There is a little Neanderthal in nearly all of us, according to scientists who compared the genetic makeup of humans with that of our closest ancient relatives.
Most people living outside Africa can trace up to four per cent of their DNA to a Neanderthal origin, a consequence of interbreeding between the two groups after the great migration from the contintent.
Anthropologists have long speculated that early humans may have mated with Neanderthals, but the latest study provides the strongest evidence so far, suggesting that such encounters took place around 60,000 years ago in the Fertile Crescent region of West Asia.
Small, pioneering groups of modern humans began to leave Africa 80,000 years ago and reached land occupied by the Neanderthals as they spread into Eurasia. The two may have lived alongside each other in small groups until the Neanderthals died out 30,000 years ago.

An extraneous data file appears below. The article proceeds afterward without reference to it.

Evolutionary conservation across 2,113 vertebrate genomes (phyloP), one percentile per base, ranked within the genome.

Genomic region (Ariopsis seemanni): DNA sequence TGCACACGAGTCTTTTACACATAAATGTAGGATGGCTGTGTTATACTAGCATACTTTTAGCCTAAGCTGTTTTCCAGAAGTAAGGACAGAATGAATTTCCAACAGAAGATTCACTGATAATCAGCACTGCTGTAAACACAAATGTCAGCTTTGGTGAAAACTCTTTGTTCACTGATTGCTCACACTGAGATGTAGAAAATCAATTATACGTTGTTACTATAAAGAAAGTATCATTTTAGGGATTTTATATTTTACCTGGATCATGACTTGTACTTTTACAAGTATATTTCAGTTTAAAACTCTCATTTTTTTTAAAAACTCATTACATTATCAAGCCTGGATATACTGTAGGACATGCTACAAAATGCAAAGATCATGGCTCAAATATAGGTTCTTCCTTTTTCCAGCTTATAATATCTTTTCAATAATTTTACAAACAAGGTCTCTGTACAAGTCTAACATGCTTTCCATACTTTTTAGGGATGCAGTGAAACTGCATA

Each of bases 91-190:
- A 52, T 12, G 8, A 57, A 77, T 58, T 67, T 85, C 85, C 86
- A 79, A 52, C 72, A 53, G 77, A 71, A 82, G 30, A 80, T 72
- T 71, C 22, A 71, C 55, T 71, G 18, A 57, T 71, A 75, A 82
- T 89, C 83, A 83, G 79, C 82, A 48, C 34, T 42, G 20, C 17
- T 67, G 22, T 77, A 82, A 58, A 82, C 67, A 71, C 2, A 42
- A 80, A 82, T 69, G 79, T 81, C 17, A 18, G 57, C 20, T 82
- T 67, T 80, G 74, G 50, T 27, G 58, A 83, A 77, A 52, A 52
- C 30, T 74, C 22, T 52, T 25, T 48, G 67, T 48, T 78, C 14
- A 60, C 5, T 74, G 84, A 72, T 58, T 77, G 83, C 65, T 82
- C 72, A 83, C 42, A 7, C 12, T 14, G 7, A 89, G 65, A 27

Scientists led by Svante Pääbo at the Max Planck Institute for Evolutionary Anthropology in Leipzig took four years to sequence the whole Neanderthal genome from powdered bone fragments taken from three females who lived in Europe 40,000 years ago.
The researchers found that modern humans and Neanderthals shared 99.7 per cent of their DNA, which was inherited from a common ancestor 400,000 years ago. Further analysis revealed that Neanderthals were more closely related to modern humans who left Africa than to the descendants of those who stayed.